Zen and the art of economy repair(Read article summary)
The Japanese accept economic decline with grace. Should we follow their example?
Dick Tracy / File
According to an article that appeared in The New York Times, written by Norihiro Kato, the Japanese have gotten good at sloughing off their worldly cares. Japan is no longer the world’s number two economy; it was eclipsed this summer by China. But the Japanese are used to slippage. We all know the story of their 20-year economic decline; Japan’s GDP actually peaked out about 15 years ago. It has been sliding ever since. That is only a part of the story. In terms of rice production, the Japanese have been downsizing for more than 40 years. Japan’s population, too, grew by 1% per year from 1917 to 1977. It peaked out in 2005. There are fewer Japanese now than there were 5 years ago. If the trend continues, eventually there will be none.
Our back page dictum: people come to think what they must think when they must think it. What do people on the road to extinction think? Ask the Japanese. According to Kato, they become less competitive and more reflective, almost zen-like, turning an eye inward, away from striving, fighting, jostling and whacking…gracefully accepting whatever the economic gods send their way. In the meantime, they stay at home and save their money; like a lap dancer in retirement, they know it is all downhill from here.
Over in the developed West on the other hand, resignation and capitulation have not yet caught on. People still rage against the dying light of the Bubble Epoque and count on quantitative easing to get it going again.
In the US, half a million Americans filed for jobless benefits last week – the highest number in 9 months. At this point in a typical recovery, job growth should be strong. Instead, it is shockingly weak. As for house sales, the drop in July was the greatest one-month decrease since 1968. Again, the direction is all wrong. Housing led the US out of 7 of the last 8 recessions. Now, it is holding it back! One out of every 7 mortgages is delinquent or in foreclosure. The nation is on target to foreclose on more than a million houses this year – a new record.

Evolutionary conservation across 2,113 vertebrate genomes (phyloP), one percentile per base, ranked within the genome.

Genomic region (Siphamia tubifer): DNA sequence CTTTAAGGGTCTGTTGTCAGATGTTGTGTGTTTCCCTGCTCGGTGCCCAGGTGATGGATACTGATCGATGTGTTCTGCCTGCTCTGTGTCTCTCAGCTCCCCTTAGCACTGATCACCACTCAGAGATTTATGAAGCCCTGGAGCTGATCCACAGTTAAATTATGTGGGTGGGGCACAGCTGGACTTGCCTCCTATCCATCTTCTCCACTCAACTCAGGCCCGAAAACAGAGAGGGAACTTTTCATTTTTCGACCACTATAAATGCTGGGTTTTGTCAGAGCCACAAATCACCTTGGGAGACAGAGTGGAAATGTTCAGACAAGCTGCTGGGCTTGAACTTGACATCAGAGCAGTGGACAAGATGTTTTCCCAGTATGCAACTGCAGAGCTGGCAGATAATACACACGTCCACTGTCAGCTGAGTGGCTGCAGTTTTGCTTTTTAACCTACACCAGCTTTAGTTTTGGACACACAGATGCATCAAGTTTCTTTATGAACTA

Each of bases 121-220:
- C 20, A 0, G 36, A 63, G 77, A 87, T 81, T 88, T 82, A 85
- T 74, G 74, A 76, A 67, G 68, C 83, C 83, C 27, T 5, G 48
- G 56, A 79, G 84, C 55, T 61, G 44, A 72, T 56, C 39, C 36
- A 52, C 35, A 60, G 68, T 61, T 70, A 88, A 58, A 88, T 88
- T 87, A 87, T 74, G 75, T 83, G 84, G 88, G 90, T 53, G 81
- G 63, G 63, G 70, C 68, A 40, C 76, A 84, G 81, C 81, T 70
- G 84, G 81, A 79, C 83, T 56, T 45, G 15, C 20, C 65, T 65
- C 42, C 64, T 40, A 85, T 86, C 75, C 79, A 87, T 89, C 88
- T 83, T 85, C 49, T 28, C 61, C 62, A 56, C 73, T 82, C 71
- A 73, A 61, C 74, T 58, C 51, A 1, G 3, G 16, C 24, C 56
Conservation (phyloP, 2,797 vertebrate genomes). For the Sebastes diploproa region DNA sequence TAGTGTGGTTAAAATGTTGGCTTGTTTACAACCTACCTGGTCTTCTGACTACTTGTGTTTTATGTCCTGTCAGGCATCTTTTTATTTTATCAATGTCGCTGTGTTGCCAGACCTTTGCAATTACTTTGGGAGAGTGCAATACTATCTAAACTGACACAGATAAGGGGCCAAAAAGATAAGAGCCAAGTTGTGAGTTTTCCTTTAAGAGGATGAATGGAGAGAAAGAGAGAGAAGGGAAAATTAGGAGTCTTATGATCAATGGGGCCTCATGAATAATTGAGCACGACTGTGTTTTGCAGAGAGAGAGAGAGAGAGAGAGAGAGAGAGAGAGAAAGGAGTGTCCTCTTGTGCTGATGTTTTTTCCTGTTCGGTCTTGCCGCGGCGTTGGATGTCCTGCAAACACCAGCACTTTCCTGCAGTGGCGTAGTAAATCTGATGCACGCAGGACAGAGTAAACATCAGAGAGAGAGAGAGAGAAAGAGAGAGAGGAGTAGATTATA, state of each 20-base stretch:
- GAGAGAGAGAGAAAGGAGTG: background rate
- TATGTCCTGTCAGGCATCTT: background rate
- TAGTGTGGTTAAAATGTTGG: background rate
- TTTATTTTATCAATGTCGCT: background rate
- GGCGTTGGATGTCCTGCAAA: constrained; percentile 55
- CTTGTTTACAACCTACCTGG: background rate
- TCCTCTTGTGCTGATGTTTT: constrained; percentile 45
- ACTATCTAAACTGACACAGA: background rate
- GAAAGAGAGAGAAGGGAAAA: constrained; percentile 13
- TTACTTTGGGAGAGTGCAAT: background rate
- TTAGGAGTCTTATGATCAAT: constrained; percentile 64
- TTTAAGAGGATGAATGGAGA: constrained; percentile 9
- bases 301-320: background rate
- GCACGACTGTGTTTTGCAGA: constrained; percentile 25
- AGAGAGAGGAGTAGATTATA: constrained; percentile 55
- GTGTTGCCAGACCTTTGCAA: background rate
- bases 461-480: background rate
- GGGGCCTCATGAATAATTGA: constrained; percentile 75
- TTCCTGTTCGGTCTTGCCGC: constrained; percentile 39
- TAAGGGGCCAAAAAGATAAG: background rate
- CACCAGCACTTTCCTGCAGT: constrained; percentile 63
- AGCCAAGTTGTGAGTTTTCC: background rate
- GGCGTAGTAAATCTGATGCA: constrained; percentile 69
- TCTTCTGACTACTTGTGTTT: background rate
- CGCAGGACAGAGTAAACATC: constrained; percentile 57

So let us take up a serious question. If an economy cannot trot out of recession, what becomes of it? To Japan or not to Japan? There are so many economists voicing an opinion on the subject that if you spent 5 minutes listening to each one you would have to be an idiot. There are those who think Europe and America will follow in Japan’s footsteps. And those who think it will not. Taking no chances, our Daily Reckoning has firmly held both opinions at one time or another.
The US is not Japan, say many. Japan’s 20-year slump was made possible by three unique circumstances: deflation imported from China, falling commodity prices and a current account surplus. The US is confronted with the opposite situation: commodities prices are strong, its current account is in deficit, and China is raising prices. These differences will bring on a crisis Japan never had to face. Interest rates will rise. The dollar will fall. Unable to finance its deficits at low rates, the US will unable to stay on the road to Tokyo. Instead, it will soon be detoured to Buenos Aires. Or Harare. The resulting panic will have nothing in common with Japan’s orderly ruination.
Those who think the US and Europe are following on Japan’s heels have at least the flow of current news to support them. Japan fell into a slump. Rather than let its markets clear, its government supported zombie banks and businesses with money borrowed from the public. This effectively transferred the burden of debt from the private sector to the public sector, while holding the economy in a state of suspended animation for two decades. Meanwhile, Japan’s people were getting older…more cautious…and more resigned to slippage.
This seems to be what is happening in America too. The private sector is de-leveraging. The latest report shows credit card debt at an 8-year low. Mortgage debt is dropping sharply too – thanks to defaults and foreclosures. Banks and private companies are stockpiling cash in anticipation of a cold winter. Households are playing it cool too.
Ben Bernanke must have gotten the message sometime between the 4th of July and the Assumption of the Virgin. On the 11th of August, the Fed announced another round of quantitative easing designed to fight against the decline. Of course, Japan tried quantitative easing too. It failed, just as monetary and fiscal stimulus had failed.
But who knows? Maybe the Japanese are just losers. They are the only people on earth to have atomic weapons dropped on them. Then again, that only seemed to encourage them. After 1945, the Japanese and the Germans picked themselves up and went from absolute ruin to become the world’s most admired economies. Let us hope the authorities don’t draw the obvious lesson: on the evidence, nuking may pack more stimulus punch than quantitative easing.
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